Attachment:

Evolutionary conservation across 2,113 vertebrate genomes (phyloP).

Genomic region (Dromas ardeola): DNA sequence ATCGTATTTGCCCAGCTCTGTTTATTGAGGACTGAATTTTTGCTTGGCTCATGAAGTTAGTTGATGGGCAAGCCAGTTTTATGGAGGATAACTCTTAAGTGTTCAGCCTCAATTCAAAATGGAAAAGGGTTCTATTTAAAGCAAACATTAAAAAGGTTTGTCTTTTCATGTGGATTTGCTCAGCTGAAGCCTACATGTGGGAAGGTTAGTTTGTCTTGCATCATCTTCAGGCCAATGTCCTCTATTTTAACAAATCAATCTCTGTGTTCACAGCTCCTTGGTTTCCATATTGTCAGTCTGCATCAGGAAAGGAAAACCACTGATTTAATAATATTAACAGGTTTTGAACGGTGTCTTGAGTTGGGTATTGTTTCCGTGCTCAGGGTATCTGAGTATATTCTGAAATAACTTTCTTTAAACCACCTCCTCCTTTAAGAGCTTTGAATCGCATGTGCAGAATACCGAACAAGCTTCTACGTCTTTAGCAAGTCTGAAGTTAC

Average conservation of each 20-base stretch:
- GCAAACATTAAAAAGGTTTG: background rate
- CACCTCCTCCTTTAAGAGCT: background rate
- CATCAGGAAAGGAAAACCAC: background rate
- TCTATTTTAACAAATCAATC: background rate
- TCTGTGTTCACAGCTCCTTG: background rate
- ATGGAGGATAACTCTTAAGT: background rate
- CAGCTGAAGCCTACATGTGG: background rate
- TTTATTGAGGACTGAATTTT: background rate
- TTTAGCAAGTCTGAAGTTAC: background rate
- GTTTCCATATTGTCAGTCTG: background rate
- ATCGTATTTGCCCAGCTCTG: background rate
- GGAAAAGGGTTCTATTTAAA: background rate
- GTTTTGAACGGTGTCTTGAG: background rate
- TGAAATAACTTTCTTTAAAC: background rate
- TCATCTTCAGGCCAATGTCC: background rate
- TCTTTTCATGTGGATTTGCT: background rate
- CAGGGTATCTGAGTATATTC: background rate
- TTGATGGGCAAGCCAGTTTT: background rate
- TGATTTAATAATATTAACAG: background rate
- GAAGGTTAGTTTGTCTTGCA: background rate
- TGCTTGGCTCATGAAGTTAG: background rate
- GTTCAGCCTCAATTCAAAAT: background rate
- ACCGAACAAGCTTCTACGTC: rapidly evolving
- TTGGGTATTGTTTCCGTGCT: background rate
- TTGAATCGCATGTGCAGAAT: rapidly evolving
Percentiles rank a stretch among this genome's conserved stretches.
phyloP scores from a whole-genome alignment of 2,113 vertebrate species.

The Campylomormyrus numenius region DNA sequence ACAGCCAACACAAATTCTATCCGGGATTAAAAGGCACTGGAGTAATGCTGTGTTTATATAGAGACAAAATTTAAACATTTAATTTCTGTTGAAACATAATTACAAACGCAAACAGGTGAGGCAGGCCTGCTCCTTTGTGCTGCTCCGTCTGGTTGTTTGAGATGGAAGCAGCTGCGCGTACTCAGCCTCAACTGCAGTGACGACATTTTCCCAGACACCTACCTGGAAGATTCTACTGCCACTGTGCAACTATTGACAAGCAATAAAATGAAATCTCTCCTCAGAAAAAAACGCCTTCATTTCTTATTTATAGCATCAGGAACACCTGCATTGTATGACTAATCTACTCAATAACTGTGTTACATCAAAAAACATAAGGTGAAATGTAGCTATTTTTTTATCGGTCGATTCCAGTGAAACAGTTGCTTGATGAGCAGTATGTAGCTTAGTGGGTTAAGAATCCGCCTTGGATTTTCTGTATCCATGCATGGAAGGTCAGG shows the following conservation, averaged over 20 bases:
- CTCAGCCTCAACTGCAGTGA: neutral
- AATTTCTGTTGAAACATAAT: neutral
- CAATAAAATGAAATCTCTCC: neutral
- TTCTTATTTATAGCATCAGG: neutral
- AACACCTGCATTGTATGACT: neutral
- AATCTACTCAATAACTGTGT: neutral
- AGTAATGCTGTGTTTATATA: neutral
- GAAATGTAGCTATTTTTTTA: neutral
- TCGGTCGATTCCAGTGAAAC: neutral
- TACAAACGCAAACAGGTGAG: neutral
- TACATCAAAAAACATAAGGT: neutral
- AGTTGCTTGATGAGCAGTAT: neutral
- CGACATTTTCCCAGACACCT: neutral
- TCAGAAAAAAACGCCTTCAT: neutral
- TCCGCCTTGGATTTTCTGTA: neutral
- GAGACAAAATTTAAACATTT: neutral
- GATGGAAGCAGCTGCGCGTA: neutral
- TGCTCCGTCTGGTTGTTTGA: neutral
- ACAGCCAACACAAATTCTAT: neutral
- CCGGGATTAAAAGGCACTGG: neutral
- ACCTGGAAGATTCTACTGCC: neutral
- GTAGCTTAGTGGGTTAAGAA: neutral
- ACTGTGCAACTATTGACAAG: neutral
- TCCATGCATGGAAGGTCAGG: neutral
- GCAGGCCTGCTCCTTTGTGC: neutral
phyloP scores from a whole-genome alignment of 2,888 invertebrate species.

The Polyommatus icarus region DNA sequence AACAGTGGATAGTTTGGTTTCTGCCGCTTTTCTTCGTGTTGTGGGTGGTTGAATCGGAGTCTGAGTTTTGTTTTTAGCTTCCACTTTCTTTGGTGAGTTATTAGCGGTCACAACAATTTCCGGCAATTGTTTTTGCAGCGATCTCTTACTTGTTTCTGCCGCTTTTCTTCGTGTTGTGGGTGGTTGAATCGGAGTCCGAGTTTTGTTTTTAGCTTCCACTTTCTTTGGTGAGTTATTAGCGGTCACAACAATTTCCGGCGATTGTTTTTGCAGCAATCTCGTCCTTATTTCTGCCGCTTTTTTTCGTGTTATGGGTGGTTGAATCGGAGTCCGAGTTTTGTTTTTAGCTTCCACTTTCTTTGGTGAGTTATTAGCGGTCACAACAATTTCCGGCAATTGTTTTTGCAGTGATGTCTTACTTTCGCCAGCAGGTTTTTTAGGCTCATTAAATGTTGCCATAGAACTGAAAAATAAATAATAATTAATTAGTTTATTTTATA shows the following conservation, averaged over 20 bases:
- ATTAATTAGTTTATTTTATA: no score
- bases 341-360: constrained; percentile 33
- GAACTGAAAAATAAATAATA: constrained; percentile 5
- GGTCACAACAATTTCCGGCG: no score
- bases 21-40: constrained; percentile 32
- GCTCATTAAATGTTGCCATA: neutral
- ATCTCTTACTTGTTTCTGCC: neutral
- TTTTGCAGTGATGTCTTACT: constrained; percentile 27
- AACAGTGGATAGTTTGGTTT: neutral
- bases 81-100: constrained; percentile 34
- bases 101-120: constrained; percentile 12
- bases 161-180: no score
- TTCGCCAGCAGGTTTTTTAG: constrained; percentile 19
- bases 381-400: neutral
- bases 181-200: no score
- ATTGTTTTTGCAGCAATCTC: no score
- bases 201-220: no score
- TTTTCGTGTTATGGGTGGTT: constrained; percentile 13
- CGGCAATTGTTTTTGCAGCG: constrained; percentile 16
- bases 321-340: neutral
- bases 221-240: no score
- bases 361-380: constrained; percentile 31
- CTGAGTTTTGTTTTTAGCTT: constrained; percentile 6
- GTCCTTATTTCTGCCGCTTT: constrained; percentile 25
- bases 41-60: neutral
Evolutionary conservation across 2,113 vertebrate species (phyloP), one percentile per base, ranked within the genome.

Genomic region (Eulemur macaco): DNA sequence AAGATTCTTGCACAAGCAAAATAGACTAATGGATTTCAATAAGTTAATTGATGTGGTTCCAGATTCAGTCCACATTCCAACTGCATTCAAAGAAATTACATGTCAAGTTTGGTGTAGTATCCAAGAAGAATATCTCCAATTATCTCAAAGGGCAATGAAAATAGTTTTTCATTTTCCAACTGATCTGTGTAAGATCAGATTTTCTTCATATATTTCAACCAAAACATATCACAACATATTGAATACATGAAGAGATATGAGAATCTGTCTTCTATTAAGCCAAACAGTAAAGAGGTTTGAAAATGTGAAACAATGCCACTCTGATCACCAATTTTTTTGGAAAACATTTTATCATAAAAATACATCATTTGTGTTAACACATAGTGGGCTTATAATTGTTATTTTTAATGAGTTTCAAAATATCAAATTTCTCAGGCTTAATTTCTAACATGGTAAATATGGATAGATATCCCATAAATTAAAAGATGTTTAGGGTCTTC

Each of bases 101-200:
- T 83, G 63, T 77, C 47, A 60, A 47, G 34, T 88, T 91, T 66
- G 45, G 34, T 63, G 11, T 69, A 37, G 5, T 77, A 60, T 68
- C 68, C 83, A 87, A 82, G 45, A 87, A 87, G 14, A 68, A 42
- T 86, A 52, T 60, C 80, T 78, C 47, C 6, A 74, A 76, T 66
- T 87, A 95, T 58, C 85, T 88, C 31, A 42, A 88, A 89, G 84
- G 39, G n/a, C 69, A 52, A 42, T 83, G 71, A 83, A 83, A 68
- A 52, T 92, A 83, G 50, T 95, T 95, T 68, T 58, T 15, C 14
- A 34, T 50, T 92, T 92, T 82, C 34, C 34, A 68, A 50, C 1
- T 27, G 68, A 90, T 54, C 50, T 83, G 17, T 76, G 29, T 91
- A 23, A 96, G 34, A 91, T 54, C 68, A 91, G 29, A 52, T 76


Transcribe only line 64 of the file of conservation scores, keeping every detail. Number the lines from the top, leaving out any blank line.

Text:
- GCTCATTAAATGTTGCCATA: neutral